Saturday, October 9, 2010

The Hunt

Under the summer sky, we drink scotch and talk about the consolations and I wonder how our ancestors followed the stars to guide them in their travels. Cygnus the Swan spreads his wings over us as he glides across the sky, and to the North, Cassiopeia is tied to her Throne.

I wake to the sound of a rumble, the morning train heads north on the track. Ron fires up the stove to start the coffee brewing. We fill our mugs and grab a bagel. I ask Ron if we should pack a lunch, He replies “we should have that Buck by daybreak.” I still throw some Oreo cookies and trail mix into my pack.

This summer I put in for a Mule deer, buck tag, in West Biggs. This is an area in Central Oregon that starts on the West side of the John Day River, and ranges to the Deschutes River. Some of the best places to hunt are in the Deschutes River canyons. The terrain is rugged, steep, and slippery. Ron Walp, a veteran hunter and fisherman on the Deschutes has taken me under his wing. Ron is a man that loves the outdoors; he has the greatest respect for the life that surrounds him. I feel very fortunate to have the opportunity to hunt with Ron and gain his knowledge of the river.

Ron started running a 50 HP jet boat up and down the Deschutes River to Macks Canyon in 1969. He and his friends have hunted Mule Deer in almost every draw and ridge from Macks Canyon down to the mouth and fished every inch of water . Each night under the stars Ron points out the constellations and tells us stories about his friends as if it was yesterday, and all the bucks they have taken from the tops of peaks that take hours to pack out.

I hope we find a “River Buck” so the pack is within view of the boat.

We load up the boat and head to a spot where Carol Chapman, (Ron’s significant other, has a buck tag too) and Ron have seen two buck over the last few days. We get out binoculars had scan the hillside, nothing in view, they could be bedded down in the draw. Carol and I throw on our packs and sling our guns over our shoulder and plan a recon mission to the first point on the ridge overlooking the draw. Every few steps we stop and scan a section of hillside that comes into view for us. We try to be stealth but the basalt shale slides out from under out feet.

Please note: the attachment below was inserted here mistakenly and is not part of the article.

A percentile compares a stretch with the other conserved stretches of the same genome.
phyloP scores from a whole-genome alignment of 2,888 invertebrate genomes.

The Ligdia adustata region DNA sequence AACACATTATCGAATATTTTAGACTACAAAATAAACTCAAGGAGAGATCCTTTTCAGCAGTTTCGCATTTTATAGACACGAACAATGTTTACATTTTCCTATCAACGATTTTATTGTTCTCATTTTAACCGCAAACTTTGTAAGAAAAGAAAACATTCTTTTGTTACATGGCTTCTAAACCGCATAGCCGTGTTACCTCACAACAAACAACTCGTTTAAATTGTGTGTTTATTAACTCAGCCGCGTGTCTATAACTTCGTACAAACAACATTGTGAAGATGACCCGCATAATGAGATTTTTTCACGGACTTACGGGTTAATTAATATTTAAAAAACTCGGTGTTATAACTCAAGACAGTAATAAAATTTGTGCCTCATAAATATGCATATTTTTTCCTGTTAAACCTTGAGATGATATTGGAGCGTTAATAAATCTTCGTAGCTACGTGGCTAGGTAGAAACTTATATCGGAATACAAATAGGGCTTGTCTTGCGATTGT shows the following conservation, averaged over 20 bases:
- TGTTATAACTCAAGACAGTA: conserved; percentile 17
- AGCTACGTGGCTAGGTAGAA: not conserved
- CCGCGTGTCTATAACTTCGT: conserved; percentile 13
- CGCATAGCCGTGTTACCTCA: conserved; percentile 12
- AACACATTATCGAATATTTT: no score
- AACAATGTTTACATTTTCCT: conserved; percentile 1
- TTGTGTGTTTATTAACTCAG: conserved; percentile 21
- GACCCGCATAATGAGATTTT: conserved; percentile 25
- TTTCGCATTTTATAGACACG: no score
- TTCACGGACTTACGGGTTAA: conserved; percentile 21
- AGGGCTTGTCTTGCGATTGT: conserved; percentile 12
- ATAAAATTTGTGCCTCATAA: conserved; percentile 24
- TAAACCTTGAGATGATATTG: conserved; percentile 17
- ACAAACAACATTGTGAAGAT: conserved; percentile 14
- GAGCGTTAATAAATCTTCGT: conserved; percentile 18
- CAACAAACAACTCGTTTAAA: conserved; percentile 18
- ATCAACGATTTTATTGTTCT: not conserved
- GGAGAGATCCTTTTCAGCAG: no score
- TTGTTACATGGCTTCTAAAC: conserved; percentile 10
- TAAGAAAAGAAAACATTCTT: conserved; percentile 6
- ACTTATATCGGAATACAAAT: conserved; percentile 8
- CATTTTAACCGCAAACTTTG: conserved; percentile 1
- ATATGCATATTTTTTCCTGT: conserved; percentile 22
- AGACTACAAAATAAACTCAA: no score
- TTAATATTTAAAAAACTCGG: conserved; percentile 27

We reach the ridge and hide down under an outcropping; we see Rocky Mountain sheep in the distance but no Mule deer. Ron suggests we hike up the draw to the top and go down the backside into another draw. I have a fair amount of hiking under my belt, that shouldn’t be a problem.

Over the next few days I hike up ridges and side step down shale faces, toes are pressed against the front of my boots, they ache with pain and become numb. By the time I reach camp, they feel as if someone has taken a hammer to them. The country I’m scaling is rugged and meant only for animals with hooves. I’m physically challenged beyond belief but the rewards of seeing new country, and the wildlife that inhabits this magnificent place, and watching the behavior of coyotes, sheep and deer form a distance grazing , hillsides ramming heads is worth every step.
It’s not about the harvesting, it’s about the comradery of friends, drinking scotch under the stars, and getting out experiencing life greater than us.

My bag is packed and I’m ready to go again.

Carol harvested a nice buck the next day. She said she was shaking so bad she could hardly stand up. Way to go Carol!!